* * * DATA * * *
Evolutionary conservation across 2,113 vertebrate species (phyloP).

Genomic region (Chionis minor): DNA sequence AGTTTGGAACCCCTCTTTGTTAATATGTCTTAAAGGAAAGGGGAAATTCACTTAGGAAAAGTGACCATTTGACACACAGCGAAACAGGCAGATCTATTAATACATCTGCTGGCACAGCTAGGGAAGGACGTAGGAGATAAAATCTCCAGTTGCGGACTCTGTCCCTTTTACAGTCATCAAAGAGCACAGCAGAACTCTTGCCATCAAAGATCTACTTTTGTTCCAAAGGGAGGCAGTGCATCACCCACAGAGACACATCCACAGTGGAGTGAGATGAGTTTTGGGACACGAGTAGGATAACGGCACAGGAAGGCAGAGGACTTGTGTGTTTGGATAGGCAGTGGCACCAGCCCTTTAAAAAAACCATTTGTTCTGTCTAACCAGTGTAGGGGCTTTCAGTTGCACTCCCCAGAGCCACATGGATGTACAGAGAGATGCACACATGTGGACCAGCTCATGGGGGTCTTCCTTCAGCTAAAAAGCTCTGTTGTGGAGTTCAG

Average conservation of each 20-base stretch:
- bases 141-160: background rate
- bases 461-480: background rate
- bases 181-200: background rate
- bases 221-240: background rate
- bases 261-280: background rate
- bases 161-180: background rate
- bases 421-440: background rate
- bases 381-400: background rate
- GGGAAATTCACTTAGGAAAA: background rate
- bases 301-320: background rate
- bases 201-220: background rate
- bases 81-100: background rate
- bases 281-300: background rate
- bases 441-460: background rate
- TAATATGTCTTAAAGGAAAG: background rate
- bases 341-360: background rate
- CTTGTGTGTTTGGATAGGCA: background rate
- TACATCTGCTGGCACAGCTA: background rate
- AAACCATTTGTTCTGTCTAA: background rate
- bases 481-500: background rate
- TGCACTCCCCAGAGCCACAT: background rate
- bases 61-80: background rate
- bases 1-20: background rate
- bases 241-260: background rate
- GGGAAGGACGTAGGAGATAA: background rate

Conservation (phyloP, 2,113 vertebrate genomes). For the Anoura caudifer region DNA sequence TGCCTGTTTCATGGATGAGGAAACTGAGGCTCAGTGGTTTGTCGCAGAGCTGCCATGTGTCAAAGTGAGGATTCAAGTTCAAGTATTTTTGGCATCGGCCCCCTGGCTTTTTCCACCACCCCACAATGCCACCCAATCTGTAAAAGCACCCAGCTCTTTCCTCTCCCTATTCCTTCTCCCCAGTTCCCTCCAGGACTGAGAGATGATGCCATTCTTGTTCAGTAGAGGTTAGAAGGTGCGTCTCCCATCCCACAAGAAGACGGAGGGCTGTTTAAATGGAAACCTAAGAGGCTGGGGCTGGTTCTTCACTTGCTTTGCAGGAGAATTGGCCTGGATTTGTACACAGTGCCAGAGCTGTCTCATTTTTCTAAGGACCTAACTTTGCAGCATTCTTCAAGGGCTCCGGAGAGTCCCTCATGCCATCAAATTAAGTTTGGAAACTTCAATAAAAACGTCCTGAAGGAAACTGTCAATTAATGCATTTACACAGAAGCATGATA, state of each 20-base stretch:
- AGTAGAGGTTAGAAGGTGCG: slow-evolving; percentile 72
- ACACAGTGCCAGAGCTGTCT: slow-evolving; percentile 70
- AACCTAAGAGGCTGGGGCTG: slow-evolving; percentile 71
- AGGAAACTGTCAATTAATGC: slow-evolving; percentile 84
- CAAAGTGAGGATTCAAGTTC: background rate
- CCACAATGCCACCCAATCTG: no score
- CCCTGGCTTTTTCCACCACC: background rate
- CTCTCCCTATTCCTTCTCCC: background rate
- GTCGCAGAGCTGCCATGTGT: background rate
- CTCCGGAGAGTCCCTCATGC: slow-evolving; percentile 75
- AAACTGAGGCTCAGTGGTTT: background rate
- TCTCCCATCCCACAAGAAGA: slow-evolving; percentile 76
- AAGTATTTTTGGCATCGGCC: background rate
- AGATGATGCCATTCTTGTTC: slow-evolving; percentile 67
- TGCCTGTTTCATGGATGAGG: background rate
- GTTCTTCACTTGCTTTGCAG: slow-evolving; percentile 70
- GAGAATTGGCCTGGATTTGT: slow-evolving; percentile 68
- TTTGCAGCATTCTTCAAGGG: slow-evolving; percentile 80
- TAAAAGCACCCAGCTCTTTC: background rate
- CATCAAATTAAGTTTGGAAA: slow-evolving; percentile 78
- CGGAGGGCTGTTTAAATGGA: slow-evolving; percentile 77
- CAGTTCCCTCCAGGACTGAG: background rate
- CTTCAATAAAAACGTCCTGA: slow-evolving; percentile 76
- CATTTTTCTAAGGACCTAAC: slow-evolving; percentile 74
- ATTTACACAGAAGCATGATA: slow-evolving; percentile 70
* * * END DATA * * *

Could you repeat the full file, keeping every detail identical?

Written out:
Evolutionary conservation across 2,113 vertebrate species (phyloP).

Genomic region (Chionis minor): DNA sequence AGTTTGGAACCCCTCTTTGTTAATATGTCTTAAAGGAAAGGGGAAATTCACTTAGGAAAAGTGACCATTTGACACACAGCGAAACAGGCAGATCTATTAATACATCTGCTGGCACAGCTAGGGAAGGACGTAGGAGATAAAATCTCCAGTTGCGGACTCTGTCCCTTTTACAGTCATCAAAGAGCACAGCAGAACTCTTGCCATCAAAGATCTACTTTTGTTCCAAAGGGAGGCAGTGCATCACCCACAGAGACACATCCACAGTGGAGTGAGATGAGTTTTGGGACACGAGTAGGATAACGGCACAGGAAGGCAGAGGACTTGTGTGTTTGGATAGGCAGTGGCACCAGCCCTTTAAAAAAACCATTTGTTCTGTCTAACCAGTGTAGGGGCTTTCAGTTGCACTCCCCAGAGCCACATGGATGTACAGAGAGATGCACACATGTGGACCAGCTCATGGGGGTCTTCCTTCAGCTAAAAAGCTCTGTTGTGGAGTTCAG

Average conservation of each 20-base stretch:
- bases 141-160: background rate
- bases 461-480: background rate
- bases 181-200: background rate
- bases 221-240: background rate
- bases 261-280: background rate
- bases 161-180: background rate
- bases 421-440: background rate
- bases 381-400: background rate
- GGGAAATTCACTTAGGAAAA: background rate
- bases 301-320: background rate
- bases 201-220: background rate
- bases 81-100: background rate
- bases 281-300: background rate
- bases 441-460: background rate
- TAATATGTCTTAAAGGAAAG: background rate
- bases 341-360: background rate
- CTTGTGTGTTTGGATAGGCA: background rate
- TACATCTGCTGGCACAGCTA: background rate
- AAACCATTTGTTCTGTCTAA: background rate
- bases 481-500: background rate
- TGCACTCCCCAGAGCCACAT: background rate
- bases 61-80: background rate
- bases 1-20: background rate
- bases 241-260: background rate
- GGGAAGGACGTAGGAGATAA: background rate

Conservation (phyloP, 2,113 vertebrate genomes). For the Anoura caudifer region DNA sequence TGCCTGTTTCATGGATGAGGAAACTGAGGCTCAGTGGTTTGTCGCAGAGCTGCCATGTGTCAAAGTGAGGATTCAAGTTCAAGTATTTTTGGCATCGGCCCCCTGGCTTTTTCCACCACCCCACAATGCCACCCAATCTGTAAAAGCACCCAGCTCTTTCCTCTCCCTATTCCTTCTCCCCAGTTCCCTCCAGGACTGAGAGATGATGCCATTCTTGTTCAGTAGAGGTTAGAAGGTGCGTCTCCCATCCCACAAGAAGACGGAGGGCTGTTTAAATGGAAACCTAAGAGGCTGGGGCTGGTTCTTCACTTGCTTTGCAGGAGAATTGGCCTGGATTTGTACACAGTGCCAGAGCTGTCTCATTTTTCTAAGGACCTAACTTTGCAGCATTCTTCAAGGGCTCCGGAGAGTCCCTCATGCCATCAAATTAAGTTTGGAAACTTCAATAAAAACGTCCTGAAGGAAACTGTCAATTAATGCATTTACACAGAAGCATGATA, state of each 20-base stretch:
- AGTAGAGGTTAGAAGGTGCG: slow-evolving; percentile 72
- ACACAGTGCCAGAGCTGTCT: slow-evolving; percentile 70
- AACCTAAGAGGCTGGGGCTG: slow-evolving; percentile 71
- AGGAAACTGTCAATTAATGC: slow-evolving; percentile 84
- CAAAGTGAGGATTCAAGTTC: background rate
- CCACAATGCCACCCAATCTG: no score
- CCCTGGCTTTTTCCACCACC: background rate
- CTCTCCCTATTCCTTCTCCC: background rate
- GTCGCAGAGCTGCCATGTGT: background rate
- CTCCGGAGAGTCCCTCATGC: slow-evolving; percentile 75
- AAACTGAGGCTCAGTGGTTT: background rate
- TCTCCCATCCCACAAGAAGA: slow-evolving; percentile 76
- AAGTATTTTTGGCATCGGCC: background rate
- AGATGATGCCATTCTTGTTC: slow-evolving; percentile 67
- TGCCTGTTTCATGGATGAGG: background rate
- GTTCTTCACTTGCTTTGCAG: slow-evolving; percentile 70
- GAGAATTGGCCTGGATTTGT: slow-evolving; percentile 68
- TTTGCAGCATTCTTCAAGGG: slow-evolving; percentile 80
- TAAAAGCACCCAGCTCTTTC: background rate
- CATCAAATTAAGTTTGGAAA: slow-evolving; percentile 78
- CGGAGGGCTGTTTAAATGGA: slow-evolving; percentile 77
- CAGTTCCCTCCAGGACTGAG: background rate
- CTTCAATAAAAACGTCCTGA: slow-evolving; percentile 76
- CATTTTTCTAAGGACCTAAC: slow-evolving; percentile 74
- ATTTACACAGAAGCATGATA: slow-evolving; percentile 70